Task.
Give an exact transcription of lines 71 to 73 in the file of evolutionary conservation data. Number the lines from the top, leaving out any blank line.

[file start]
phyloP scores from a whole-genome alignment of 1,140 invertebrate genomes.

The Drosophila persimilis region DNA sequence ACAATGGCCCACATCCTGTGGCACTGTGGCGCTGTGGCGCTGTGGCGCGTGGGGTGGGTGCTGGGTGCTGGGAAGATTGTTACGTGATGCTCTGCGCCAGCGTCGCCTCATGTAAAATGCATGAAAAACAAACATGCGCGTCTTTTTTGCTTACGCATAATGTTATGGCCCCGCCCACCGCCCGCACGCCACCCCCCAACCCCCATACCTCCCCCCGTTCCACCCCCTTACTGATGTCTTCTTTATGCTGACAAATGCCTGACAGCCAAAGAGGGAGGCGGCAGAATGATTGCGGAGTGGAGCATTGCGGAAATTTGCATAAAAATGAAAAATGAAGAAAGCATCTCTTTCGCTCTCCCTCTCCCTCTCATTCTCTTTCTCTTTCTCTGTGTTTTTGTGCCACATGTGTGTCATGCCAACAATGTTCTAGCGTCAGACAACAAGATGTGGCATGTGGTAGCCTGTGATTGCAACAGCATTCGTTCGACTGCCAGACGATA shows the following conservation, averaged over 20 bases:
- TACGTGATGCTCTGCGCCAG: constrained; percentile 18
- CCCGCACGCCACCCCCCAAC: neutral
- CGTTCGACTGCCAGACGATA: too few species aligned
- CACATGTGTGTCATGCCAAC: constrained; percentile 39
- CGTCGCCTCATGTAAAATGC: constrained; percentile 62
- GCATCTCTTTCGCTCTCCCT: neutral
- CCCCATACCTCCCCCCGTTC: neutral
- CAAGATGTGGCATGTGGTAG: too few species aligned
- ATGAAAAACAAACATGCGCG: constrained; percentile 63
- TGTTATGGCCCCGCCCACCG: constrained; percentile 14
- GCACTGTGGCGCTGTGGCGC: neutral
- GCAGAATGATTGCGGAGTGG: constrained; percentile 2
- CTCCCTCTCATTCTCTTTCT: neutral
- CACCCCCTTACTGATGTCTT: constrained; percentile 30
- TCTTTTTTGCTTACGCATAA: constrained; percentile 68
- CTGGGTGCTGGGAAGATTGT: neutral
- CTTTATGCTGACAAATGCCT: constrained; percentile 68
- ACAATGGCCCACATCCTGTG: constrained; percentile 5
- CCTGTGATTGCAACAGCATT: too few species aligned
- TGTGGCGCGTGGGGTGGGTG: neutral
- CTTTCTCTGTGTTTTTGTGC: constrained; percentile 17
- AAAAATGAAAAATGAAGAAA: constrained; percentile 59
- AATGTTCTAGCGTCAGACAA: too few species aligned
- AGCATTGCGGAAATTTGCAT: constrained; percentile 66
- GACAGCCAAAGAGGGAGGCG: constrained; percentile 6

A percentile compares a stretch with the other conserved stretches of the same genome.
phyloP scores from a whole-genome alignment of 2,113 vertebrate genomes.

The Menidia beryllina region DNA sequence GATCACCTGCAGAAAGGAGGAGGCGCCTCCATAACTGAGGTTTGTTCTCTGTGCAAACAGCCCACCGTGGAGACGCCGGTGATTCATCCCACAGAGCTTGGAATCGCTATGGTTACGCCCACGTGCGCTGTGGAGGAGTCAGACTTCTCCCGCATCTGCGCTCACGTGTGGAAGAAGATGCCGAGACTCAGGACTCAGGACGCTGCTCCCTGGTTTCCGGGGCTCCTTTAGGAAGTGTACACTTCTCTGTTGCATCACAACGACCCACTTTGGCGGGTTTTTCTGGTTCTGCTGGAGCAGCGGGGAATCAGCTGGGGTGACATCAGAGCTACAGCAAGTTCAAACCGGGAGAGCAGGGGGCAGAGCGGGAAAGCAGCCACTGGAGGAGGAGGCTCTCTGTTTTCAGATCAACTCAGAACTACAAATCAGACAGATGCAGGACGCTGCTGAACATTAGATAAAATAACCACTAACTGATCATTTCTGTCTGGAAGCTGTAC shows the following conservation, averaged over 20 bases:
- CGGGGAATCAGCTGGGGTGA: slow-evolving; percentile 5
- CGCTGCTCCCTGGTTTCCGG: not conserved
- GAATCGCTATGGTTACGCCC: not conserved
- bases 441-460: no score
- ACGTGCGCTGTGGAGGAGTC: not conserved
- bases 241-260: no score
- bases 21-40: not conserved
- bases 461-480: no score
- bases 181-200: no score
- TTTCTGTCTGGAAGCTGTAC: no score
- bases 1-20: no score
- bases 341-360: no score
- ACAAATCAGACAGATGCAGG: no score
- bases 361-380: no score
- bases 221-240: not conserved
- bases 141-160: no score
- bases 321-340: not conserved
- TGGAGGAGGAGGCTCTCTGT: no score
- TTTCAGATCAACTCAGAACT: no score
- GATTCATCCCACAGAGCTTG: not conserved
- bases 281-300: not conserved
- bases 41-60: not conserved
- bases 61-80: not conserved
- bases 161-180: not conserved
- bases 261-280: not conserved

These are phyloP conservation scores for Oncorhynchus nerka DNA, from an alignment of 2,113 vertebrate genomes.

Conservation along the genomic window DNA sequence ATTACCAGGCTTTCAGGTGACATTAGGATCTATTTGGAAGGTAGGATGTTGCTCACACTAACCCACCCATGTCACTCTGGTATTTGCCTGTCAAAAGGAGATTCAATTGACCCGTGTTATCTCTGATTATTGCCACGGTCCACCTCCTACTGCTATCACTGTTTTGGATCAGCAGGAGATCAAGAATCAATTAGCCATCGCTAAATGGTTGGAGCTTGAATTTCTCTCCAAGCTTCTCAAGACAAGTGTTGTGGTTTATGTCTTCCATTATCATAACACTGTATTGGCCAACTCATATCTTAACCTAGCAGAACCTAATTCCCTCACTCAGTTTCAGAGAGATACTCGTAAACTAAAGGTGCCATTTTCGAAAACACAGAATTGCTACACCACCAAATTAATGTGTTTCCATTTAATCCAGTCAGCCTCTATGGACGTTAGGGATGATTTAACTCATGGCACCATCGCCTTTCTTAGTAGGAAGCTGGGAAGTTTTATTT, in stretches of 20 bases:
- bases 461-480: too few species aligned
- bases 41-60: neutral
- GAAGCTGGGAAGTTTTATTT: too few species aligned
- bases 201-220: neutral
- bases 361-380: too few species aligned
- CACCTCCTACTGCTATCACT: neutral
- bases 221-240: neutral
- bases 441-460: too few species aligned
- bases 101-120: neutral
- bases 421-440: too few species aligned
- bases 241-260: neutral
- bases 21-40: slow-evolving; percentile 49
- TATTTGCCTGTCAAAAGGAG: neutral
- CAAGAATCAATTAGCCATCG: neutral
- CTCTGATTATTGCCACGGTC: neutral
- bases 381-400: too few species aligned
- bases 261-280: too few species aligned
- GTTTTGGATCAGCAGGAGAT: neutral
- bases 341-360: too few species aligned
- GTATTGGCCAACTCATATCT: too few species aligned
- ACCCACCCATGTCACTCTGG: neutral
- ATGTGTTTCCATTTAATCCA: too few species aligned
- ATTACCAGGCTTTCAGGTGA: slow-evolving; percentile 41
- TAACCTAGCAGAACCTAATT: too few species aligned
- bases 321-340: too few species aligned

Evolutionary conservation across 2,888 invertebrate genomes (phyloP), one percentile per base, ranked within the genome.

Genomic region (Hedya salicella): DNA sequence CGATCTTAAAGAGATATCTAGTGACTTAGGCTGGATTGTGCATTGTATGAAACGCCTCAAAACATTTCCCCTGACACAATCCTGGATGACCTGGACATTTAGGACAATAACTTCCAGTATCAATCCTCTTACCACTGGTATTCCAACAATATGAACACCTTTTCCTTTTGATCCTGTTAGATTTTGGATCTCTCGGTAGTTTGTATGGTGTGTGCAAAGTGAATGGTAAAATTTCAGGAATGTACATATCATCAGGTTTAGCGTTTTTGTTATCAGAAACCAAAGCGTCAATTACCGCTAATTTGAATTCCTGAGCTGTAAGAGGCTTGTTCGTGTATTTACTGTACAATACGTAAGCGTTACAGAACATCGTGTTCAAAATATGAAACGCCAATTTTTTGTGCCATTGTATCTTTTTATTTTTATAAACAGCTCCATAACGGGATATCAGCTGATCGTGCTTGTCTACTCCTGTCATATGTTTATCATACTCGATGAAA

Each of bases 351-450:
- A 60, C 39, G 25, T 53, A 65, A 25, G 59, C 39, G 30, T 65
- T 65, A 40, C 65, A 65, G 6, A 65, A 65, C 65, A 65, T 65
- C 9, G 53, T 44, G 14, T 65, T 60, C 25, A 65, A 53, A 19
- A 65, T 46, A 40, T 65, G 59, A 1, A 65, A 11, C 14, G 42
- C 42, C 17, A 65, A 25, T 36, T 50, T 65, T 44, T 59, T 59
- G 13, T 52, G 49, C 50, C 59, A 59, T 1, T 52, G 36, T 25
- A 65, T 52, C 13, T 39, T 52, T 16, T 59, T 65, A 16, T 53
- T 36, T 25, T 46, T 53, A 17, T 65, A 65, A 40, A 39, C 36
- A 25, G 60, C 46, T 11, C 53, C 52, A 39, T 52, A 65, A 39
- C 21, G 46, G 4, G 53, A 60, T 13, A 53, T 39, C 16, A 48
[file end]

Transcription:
- CAAGAATCAATTAGCCATCG: neutral
- CTCTGATTATTGCCACGGTC: neutral
- bases 381-400: too few species aligned